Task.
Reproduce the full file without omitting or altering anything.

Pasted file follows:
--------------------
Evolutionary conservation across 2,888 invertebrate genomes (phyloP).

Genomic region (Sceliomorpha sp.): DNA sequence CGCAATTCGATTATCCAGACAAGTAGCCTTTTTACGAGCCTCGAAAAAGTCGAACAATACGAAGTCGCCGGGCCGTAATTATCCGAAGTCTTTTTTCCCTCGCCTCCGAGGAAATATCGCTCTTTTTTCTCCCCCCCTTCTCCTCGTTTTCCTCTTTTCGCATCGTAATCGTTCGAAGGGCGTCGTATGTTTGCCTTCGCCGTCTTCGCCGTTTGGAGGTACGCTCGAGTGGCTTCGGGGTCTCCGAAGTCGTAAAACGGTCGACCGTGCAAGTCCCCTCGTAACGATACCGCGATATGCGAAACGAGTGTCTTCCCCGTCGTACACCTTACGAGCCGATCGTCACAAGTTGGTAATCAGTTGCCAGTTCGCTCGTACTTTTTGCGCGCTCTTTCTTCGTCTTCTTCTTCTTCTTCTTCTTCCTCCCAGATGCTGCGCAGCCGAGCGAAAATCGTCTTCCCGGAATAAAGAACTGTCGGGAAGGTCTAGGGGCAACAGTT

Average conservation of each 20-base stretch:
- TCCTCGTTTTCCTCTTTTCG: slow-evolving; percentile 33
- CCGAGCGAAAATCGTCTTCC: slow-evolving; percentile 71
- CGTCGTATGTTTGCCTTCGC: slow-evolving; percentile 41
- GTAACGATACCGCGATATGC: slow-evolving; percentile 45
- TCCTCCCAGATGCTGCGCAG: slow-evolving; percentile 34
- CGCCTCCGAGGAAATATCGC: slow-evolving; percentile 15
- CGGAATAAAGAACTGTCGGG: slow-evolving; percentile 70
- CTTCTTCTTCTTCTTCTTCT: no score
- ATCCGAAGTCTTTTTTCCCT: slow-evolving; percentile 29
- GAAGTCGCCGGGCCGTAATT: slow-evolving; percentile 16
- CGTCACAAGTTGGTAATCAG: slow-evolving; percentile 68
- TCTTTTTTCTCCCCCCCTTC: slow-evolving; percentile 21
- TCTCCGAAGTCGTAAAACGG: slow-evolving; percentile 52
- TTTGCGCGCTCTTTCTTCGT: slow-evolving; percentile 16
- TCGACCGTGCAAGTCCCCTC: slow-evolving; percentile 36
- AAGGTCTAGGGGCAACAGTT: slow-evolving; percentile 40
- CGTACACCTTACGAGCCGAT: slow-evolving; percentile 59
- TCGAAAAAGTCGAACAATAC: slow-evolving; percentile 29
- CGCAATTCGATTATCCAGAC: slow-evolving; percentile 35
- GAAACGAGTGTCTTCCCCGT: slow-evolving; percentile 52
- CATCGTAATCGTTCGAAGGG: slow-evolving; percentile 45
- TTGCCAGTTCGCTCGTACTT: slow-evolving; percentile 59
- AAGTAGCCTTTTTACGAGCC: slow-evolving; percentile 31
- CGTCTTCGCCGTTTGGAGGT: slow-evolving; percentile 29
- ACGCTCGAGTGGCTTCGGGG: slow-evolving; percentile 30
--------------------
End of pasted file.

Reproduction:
Evolutionary conservation across 2,888 invertebrate genomes (phyloP).

Genomic region (Sceliomorpha sp.): DNA sequence CGCAATTCGATTATCCAGACAAGTAGCCTTTTTACGAGCCTCGAAAAAGTCGAACAATACGAAGTCGCCGGGCCGTAATTATCCGAAGTCTTTTTTCCCTCGCCTCCGAGGAAATATCGCTCTTTTTTCTCCCCCCCTTCTCCTCGTTTTCCTCTTTTCGCATCGTAATCGTTCGAAGGGCGTCGTATGTTTGCCTTCGCCGTCTTCGCCGTTTGGAGGTACGCTCGAGTGGCTTCGGGGTCTCCGAAGTCGTAAAACGGTCGACCGTGCAAGTCCCCTCGTAACGATACCGCGATATGCGAAACGAGTGTCTTCCCCGTCGTACACCTTACGAGCCGATCGTCACAAGTTGGTAATCAGTTGCCAGTTCGCTCGTACTTTTTGCGCGCTCTTTCTTCGTCTTCTTCTTCTTCTTCTTCTTCCTCCCAGATGCTGCGCAGCCGAGCGAAAATCGTCTTCCCGGAATAAAGAACTGTCGGGAAGGTCTAGGGGCAACAGTT

Average conservation of each 20-base stretch:
- TCCTCGTTTTCCTCTTTTCG: slow-evolving; percentile 33
- CCGAGCGAAAATCGTCTTCC: slow-evolving; percentile 71
- CGTCGTATGTTTGCCTTCGC: slow-evolving; percentile 41
- GTAACGATACCGCGATATGC: slow-evolving; percentile 45
- TCCTCCCAGATGCTGCGCAG: slow-evolving; percentile 34
- CGCCTCCGAGGAAATATCGC: slow-evolving; percentile 15
- CGGAATAAAGAACTGTCGGG: slow-evolving; percentile 70
- CTTCTTCTTCTTCTTCTTCT: no score
- ATCCGAAGTCTTTTTTCCCT: slow-evolving; percentile 29
- GAAGTCGCCGGGCCGTAATT: slow-evolving; percentile 16
- CGTCACAAGTTGGTAATCAG: slow-evolving; percentile 68
- TCTTTTTTCTCCCCCCCTTC: slow-evolving; percentile 21
- TCTCCGAAGTCGTAAAACGG: slow-evolving; percentile 52
- TTTGCGCGCTCTTTCTTCGT: slow-evolving; percentile 16
- TCGACCGTGCAAGTCCCCTC: slow-evolving; percentile 36
- AAGGTCTAGGGGCAACAGTT: slow-evolving; percentile 40
- CGTACACCTTACGAGCCGAT: slow-evolving; percentile 59
- TCGAAAAAGTCGAACAATAC: slow-evolving; percentile 29
- CGCAATTCGATTATCCAGAC: slow-evolving; percentile 35
- GAAACGAGTGTCTTCCCCGT: slow-evolving; percentile 52
- CATCGTAATCGTTCGAAGGG: slow-evolving; percentile 45
- TTGCCAGTTCGCTCGTACTT: slow-evolving; percentile 59
- AAGTAGCCTTTTTACGAGCC: slow-evolving; percentile 31
- CGTCTTCGCCGTTTGGAGGT: slow-evolving; percentile 29
- ACGCTCGAGTGGCTTCGGGG: slow-evolving; percentile 30